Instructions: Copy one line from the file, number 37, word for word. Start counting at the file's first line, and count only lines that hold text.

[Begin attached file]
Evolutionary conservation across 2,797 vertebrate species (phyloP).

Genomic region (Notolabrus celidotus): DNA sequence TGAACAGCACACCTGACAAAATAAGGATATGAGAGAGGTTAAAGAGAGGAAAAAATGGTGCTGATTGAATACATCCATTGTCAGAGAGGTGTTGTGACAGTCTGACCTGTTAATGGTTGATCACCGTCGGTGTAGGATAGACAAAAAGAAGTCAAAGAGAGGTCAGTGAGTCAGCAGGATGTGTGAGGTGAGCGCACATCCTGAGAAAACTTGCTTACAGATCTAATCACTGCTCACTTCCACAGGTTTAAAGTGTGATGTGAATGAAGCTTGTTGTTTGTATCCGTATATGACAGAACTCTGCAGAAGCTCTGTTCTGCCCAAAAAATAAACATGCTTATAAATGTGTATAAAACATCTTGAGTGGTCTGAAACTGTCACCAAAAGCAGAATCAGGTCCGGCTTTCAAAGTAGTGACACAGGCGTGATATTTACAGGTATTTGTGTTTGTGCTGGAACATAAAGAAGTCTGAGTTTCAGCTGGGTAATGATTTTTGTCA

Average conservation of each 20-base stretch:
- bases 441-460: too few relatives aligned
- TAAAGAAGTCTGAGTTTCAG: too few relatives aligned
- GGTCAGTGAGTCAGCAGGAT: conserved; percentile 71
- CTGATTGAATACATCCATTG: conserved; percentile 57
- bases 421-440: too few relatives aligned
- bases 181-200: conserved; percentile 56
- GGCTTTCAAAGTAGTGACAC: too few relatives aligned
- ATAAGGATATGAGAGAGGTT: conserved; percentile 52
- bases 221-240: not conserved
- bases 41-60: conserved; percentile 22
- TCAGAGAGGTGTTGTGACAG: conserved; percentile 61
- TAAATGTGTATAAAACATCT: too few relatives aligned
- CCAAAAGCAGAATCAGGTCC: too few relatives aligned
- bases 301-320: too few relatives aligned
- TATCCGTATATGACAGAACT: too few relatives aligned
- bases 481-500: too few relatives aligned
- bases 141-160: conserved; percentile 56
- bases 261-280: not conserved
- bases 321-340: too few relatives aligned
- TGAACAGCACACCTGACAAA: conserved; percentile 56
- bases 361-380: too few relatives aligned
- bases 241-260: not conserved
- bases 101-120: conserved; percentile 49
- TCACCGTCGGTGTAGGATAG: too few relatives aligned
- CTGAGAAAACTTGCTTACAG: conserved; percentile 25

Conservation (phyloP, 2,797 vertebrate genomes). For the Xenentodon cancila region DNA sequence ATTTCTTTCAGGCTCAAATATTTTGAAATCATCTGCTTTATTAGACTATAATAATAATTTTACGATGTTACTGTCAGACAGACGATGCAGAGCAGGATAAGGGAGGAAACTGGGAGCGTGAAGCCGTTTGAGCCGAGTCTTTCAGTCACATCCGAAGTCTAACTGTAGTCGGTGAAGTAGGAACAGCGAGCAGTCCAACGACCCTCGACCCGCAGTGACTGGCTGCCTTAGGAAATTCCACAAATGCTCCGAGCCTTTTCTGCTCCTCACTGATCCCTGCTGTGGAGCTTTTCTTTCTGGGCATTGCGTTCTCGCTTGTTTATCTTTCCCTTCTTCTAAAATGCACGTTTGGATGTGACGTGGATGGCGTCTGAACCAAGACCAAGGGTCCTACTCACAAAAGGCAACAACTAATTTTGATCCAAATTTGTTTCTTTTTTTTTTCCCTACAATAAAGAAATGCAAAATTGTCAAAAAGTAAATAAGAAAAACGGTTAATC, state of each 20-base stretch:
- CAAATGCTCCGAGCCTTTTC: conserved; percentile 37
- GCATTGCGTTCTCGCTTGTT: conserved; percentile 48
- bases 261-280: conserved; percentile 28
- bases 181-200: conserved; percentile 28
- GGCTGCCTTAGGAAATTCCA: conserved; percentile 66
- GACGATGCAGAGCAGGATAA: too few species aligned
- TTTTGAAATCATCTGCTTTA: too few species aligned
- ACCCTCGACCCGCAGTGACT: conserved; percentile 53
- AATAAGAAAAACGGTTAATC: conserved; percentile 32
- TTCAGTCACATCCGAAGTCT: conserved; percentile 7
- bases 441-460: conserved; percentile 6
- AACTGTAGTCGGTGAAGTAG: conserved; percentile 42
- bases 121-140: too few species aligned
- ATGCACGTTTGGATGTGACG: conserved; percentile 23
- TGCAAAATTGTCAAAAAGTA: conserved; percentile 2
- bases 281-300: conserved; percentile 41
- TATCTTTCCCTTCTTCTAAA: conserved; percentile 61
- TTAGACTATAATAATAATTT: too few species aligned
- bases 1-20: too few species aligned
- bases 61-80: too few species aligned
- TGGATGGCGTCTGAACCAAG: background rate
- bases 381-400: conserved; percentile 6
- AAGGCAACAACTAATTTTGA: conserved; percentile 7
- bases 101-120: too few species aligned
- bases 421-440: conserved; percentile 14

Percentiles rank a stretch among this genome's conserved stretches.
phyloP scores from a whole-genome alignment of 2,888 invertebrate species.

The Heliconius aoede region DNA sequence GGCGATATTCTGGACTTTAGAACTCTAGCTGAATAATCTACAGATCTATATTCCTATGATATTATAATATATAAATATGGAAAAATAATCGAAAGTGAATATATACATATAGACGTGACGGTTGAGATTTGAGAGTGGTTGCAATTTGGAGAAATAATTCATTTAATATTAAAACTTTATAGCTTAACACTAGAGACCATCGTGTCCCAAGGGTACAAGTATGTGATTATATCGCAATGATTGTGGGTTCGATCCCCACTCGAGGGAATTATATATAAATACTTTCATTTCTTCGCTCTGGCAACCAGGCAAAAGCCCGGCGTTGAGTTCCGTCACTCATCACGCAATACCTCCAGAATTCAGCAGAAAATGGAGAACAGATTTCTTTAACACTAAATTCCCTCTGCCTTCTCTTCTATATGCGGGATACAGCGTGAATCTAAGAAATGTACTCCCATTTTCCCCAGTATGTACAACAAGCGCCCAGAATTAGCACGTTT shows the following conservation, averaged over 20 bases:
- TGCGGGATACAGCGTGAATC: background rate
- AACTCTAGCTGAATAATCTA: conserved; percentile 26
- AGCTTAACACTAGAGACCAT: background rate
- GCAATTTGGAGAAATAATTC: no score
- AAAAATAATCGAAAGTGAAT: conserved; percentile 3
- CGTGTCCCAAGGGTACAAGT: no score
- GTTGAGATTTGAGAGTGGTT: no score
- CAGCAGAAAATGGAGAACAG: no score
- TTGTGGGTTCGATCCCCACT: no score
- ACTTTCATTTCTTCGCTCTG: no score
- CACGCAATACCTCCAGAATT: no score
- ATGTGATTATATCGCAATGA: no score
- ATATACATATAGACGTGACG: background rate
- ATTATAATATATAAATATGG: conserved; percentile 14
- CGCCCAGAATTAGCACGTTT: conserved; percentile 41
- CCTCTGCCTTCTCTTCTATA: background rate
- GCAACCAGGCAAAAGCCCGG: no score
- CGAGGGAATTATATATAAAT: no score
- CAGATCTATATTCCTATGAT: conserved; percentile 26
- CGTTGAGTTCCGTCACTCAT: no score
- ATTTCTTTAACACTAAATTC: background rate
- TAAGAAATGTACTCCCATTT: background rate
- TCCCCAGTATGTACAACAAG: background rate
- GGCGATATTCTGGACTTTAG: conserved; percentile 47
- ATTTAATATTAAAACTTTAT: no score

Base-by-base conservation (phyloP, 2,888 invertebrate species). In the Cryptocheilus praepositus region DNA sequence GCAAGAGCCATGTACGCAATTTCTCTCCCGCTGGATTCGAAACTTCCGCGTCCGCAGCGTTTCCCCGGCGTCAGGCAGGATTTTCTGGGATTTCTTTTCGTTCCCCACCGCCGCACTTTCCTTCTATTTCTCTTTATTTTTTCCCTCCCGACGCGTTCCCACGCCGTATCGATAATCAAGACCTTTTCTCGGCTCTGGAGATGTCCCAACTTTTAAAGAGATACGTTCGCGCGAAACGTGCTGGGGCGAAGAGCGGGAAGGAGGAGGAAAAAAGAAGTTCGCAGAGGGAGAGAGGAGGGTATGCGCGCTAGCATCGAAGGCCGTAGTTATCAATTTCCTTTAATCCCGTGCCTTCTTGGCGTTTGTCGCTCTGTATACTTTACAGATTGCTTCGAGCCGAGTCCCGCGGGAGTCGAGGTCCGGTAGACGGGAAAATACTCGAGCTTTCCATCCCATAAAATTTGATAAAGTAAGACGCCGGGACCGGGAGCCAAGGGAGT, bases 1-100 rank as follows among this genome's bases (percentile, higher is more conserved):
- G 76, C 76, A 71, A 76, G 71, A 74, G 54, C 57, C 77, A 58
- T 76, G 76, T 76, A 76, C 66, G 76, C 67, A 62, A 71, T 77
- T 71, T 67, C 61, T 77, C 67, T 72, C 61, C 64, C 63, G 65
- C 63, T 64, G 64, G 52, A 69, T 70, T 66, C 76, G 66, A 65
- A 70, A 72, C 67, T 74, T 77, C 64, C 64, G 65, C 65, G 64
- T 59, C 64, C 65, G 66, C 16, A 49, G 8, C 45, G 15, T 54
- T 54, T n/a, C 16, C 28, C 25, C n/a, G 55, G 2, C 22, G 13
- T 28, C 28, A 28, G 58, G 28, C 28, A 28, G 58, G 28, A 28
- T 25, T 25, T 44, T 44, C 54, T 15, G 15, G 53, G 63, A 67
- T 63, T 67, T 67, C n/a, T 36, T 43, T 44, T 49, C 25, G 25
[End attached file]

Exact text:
- ACCCTCGACCCGCAGTGACT: conserved; percentile 53